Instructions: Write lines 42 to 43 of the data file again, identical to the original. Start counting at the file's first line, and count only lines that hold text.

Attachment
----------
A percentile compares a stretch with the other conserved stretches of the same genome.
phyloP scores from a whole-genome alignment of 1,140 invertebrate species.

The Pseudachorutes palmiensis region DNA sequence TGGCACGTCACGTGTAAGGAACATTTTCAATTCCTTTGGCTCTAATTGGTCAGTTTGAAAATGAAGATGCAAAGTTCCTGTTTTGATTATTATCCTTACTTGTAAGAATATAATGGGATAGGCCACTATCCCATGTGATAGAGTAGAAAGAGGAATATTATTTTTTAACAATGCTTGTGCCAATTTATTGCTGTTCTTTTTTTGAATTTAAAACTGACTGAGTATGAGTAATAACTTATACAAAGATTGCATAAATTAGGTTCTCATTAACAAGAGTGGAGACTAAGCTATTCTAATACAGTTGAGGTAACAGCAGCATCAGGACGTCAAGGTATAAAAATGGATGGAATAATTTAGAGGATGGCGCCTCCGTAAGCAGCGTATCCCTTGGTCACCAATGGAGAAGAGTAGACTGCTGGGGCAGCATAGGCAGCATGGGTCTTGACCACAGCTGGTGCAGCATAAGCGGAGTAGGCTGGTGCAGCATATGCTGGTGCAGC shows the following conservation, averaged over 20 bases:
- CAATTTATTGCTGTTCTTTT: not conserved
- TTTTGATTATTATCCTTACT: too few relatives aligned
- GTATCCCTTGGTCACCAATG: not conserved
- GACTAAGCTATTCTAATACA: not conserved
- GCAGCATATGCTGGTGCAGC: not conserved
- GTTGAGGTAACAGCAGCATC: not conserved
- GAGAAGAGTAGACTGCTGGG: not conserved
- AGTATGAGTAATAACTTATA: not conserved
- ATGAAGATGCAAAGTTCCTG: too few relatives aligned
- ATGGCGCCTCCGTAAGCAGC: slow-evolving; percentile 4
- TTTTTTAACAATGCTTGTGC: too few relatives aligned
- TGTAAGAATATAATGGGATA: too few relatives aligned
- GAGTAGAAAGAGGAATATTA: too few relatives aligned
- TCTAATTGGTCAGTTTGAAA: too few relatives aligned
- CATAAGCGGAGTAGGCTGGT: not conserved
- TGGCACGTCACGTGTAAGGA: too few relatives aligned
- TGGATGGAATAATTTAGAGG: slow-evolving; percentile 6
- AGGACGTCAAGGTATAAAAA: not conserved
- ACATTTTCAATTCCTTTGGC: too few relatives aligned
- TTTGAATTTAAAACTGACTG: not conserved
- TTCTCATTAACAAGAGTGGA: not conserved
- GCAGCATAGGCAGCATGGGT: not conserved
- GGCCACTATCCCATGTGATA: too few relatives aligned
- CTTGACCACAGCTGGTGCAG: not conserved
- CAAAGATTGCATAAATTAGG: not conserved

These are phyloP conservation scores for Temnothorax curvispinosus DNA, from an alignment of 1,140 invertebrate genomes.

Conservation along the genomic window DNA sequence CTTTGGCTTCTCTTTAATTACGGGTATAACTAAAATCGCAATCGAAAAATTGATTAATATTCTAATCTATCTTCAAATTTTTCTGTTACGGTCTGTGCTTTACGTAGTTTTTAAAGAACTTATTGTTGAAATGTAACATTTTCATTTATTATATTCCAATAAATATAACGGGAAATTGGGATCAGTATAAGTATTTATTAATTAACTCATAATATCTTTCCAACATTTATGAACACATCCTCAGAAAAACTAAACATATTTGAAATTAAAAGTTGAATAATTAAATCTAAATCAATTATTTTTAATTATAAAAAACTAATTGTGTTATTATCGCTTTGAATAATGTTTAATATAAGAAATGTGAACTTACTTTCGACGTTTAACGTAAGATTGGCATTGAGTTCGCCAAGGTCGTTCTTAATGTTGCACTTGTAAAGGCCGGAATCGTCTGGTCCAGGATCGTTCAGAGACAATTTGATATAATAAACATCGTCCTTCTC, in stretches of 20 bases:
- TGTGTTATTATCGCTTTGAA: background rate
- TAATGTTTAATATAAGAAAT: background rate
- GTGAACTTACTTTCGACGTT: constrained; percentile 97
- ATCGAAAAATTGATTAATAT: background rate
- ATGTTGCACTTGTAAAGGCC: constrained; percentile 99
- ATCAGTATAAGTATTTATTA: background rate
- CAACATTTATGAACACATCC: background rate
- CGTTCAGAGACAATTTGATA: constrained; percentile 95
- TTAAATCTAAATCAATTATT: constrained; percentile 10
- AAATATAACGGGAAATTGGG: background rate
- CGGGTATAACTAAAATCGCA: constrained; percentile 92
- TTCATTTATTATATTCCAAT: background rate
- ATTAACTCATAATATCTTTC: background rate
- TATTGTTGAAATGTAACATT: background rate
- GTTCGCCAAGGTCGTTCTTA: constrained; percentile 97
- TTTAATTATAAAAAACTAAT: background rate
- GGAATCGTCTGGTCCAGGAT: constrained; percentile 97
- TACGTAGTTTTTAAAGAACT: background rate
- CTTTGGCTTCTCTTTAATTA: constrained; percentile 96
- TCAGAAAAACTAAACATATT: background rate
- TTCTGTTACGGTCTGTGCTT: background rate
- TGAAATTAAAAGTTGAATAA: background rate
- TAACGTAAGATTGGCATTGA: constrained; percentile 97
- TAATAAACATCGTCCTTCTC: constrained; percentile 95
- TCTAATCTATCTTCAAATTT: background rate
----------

- TTCATTTATTATATTCCAAT: background rate
- ATTAACTCATAATATCTTTC: background rate